Apple’s FCC filing indicates iPhone 12 may have inactive support for reverse wireless charging

VentureBeat’s Jeremy Horwitz points us to a new Apple filing with the United States Federal Communications Commission in which the Cupertino technology group hints at a possible new feature that appears to be similar to wireless power sharing on Samsung’s recent phones.

An excerpt from the filing:

In addition to being able to be charged by a desktop WPT charger (puck), 2020 iPhones also support WPT charging function at 360 kHz to charge accessories. Currently the only accessory that can be charged by iPhones is an external potential Apple accessory in future.

Interestingly, reliable Apple analysts Ming-Chi Kuo predicted reverse wireless charging for the iPhone 11 lineup a year ago. That never came to be, and Kuo later explained that Apple dropped the featured because “the charging efficiency may not meet Apple’s requirements.”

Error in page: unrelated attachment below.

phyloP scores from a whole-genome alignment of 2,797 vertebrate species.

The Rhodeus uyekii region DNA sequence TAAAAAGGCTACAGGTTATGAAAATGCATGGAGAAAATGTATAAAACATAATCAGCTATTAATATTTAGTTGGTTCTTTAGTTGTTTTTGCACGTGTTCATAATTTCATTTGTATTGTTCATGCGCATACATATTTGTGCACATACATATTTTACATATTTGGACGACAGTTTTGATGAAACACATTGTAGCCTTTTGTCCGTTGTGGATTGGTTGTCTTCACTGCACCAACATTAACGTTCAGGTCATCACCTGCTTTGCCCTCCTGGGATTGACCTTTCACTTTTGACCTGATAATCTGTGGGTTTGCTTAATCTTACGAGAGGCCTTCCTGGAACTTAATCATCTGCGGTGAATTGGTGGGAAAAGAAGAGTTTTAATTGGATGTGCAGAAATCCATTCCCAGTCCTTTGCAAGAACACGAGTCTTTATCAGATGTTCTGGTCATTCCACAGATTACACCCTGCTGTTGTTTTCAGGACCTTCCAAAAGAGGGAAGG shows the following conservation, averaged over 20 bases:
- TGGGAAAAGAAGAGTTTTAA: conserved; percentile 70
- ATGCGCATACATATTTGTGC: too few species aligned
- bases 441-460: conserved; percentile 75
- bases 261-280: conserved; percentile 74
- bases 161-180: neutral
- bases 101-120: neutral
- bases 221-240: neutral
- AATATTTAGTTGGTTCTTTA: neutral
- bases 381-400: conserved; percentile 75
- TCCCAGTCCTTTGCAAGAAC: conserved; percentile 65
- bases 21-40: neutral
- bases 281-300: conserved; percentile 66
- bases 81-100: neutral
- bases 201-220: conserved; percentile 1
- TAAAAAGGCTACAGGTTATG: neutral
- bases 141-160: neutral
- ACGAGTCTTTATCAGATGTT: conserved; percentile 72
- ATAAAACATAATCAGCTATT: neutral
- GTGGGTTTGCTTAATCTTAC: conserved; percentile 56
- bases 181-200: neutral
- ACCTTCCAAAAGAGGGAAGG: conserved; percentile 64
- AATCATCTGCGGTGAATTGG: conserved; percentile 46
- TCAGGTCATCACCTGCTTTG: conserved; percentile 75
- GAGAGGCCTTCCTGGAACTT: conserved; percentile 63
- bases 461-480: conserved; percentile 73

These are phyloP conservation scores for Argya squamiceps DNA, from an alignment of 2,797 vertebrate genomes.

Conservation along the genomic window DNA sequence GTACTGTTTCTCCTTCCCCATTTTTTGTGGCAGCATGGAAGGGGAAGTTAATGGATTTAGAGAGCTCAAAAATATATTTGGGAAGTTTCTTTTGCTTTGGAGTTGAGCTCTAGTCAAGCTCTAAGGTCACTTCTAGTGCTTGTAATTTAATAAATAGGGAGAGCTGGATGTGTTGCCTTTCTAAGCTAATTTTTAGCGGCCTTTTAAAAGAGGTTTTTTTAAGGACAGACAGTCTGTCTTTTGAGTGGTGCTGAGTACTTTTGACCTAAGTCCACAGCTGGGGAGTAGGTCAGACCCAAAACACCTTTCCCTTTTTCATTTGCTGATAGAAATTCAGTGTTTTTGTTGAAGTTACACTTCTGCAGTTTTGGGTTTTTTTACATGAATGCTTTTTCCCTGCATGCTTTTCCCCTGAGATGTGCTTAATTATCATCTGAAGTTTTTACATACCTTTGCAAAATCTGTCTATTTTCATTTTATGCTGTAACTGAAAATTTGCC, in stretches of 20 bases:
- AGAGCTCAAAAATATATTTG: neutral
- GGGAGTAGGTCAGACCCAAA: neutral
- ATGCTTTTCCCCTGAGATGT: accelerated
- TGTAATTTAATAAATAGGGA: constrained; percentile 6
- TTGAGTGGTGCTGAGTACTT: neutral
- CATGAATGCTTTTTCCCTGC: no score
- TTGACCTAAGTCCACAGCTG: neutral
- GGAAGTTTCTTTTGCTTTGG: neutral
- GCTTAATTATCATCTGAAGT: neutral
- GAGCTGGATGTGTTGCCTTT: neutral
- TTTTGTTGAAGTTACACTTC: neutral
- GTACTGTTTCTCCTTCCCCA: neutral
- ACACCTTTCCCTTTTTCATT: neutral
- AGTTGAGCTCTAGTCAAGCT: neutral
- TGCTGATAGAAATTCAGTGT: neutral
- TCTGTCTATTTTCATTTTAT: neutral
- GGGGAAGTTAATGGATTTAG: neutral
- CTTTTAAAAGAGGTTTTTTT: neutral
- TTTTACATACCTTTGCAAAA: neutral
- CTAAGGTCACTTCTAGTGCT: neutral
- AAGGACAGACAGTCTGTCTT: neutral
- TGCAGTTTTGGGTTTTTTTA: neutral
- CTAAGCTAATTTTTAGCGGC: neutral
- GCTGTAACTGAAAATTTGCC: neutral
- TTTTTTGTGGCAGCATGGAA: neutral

Featured Qi wireless chargers for your iPhone, AirPods and Apple Watch

The FCC filing doesn’t specify which future Apple accessory might work with reverse wireless charging on the 2020 iPhone models, but one accessory certainly springs to mind immediately — the AirPods — and Bloomberg’s Mark Gurman acknowledged as much.

Here’s Samsung’s wireless power sharing in action.

Apple is likely to enable this currently inactive feature with a future iOS software update. It’s unclear whether people will be able to charge their existing AirPods with the current Q1 wireless charging case or if a new case with MagSafe support might be needed for that.

Importantly, the filing says that the charging session “only occurs when the phone is connected to an AC power outlet.”

According to Horwitz, the “only occurs” part refers to the current type of charging session where the iPhone is connected via MagSafe to the wall charger versus the “potential accessory” that would be used while the phone is fully portable.

The Loop’s Dave Mark speculated that Apple’s long-awaited AirTags item trackers might be able to be charged on the back of the iPhone 12 models, a perfectly valid assumption.

What do you make of this?